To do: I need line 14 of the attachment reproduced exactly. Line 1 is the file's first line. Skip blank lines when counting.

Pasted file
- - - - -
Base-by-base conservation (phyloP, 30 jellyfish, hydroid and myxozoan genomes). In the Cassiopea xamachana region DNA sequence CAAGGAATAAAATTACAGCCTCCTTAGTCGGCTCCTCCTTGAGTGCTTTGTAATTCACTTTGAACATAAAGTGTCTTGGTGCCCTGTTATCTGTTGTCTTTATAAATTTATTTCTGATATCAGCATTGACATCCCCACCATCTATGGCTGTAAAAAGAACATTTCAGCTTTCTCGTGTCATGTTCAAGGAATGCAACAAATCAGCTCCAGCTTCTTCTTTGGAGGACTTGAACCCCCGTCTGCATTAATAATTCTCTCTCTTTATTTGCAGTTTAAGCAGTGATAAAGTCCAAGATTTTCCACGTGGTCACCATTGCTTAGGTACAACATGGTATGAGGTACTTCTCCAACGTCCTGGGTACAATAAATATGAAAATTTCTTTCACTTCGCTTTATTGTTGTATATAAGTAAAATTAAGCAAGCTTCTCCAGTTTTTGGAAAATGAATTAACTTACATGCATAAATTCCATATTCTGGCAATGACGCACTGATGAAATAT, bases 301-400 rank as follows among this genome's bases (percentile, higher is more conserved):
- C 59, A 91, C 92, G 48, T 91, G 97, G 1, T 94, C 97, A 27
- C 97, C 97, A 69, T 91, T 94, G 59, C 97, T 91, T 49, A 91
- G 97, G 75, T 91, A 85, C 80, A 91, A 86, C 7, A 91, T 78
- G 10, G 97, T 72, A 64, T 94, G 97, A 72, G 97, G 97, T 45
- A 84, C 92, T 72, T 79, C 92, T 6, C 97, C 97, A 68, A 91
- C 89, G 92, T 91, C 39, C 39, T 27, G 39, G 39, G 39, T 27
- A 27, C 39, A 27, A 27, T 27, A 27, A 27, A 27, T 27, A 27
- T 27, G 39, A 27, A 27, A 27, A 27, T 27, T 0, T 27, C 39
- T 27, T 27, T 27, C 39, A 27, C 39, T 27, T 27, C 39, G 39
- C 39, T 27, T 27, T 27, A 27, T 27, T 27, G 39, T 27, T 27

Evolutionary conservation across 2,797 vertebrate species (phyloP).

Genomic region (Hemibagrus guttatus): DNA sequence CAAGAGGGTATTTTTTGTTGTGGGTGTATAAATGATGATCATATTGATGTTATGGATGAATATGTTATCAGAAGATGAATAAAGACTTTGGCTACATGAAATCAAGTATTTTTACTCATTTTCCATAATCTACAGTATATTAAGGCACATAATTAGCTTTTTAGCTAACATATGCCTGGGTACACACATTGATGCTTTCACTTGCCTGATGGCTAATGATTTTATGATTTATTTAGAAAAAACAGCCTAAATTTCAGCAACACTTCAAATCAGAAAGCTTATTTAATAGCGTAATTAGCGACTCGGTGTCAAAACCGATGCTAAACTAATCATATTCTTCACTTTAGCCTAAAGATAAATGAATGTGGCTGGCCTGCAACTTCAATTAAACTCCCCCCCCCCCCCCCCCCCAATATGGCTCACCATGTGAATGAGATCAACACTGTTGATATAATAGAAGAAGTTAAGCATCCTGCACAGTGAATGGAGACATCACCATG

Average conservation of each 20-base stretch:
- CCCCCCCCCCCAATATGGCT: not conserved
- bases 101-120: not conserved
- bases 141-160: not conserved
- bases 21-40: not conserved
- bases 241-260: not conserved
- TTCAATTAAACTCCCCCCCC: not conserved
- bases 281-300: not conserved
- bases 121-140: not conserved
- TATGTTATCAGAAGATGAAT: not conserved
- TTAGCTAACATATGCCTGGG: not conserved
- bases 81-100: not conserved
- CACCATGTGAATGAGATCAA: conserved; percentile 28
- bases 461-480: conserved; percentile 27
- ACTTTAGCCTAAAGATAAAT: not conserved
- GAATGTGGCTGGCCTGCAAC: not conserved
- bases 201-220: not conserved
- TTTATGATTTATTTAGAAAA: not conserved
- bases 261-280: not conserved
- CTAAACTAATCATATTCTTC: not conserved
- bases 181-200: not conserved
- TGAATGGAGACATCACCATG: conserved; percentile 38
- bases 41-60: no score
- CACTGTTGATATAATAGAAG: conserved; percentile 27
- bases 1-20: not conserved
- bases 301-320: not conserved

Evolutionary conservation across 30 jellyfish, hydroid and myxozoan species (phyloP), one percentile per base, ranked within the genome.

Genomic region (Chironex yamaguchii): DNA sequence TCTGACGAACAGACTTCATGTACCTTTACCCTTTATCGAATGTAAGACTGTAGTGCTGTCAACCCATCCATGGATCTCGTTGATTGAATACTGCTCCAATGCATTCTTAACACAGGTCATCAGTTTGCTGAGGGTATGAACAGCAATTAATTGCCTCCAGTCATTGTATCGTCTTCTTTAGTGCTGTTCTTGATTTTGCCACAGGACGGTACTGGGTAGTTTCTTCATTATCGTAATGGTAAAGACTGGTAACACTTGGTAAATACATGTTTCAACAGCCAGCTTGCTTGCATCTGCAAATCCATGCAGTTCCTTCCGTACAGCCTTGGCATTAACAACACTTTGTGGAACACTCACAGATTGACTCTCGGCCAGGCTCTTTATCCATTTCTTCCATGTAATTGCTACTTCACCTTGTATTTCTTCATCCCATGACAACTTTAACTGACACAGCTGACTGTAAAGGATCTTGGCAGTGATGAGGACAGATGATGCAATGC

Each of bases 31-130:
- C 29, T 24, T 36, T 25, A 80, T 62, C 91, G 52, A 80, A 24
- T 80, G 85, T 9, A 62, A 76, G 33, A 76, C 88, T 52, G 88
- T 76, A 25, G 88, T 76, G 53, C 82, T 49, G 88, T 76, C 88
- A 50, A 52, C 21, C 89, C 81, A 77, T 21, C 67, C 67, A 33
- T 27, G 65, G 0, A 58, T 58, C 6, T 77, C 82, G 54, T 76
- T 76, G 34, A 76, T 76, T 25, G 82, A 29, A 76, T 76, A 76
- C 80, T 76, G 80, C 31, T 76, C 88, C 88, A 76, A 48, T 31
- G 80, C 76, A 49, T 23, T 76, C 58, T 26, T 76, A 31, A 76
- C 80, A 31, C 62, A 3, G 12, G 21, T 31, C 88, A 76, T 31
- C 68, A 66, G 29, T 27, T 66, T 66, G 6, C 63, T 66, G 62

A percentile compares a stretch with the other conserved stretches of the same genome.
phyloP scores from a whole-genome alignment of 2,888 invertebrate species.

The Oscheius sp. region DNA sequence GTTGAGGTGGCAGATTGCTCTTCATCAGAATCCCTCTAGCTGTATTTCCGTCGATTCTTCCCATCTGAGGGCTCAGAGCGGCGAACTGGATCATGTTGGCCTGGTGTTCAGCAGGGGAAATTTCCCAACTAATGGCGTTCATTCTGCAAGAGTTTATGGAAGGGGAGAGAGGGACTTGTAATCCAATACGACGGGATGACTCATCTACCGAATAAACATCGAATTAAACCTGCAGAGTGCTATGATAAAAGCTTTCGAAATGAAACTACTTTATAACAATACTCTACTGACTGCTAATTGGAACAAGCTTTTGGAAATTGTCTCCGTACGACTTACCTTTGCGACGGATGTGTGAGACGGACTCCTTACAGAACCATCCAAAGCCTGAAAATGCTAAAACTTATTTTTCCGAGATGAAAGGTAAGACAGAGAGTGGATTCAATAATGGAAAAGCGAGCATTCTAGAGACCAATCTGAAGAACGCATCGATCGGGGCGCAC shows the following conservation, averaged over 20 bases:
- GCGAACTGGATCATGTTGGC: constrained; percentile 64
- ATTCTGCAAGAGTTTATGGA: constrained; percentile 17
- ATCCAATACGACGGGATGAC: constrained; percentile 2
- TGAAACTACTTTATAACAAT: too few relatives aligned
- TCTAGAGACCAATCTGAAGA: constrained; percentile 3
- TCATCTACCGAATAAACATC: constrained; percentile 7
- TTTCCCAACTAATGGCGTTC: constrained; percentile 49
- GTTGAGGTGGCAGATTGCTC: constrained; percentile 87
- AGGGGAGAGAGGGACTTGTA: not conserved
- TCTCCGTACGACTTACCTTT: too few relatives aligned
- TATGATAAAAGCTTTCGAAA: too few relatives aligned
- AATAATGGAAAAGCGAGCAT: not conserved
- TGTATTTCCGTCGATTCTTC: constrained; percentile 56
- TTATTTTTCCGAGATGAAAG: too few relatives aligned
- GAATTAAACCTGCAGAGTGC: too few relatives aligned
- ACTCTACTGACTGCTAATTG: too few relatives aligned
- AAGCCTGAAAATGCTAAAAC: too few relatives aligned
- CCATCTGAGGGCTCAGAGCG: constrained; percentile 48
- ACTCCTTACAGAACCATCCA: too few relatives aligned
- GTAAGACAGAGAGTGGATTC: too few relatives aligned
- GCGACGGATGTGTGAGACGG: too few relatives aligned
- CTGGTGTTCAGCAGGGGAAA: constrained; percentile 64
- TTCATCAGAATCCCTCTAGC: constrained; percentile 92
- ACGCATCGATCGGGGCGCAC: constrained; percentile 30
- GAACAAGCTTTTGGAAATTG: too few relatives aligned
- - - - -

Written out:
Average conservation of each 20-base stretch: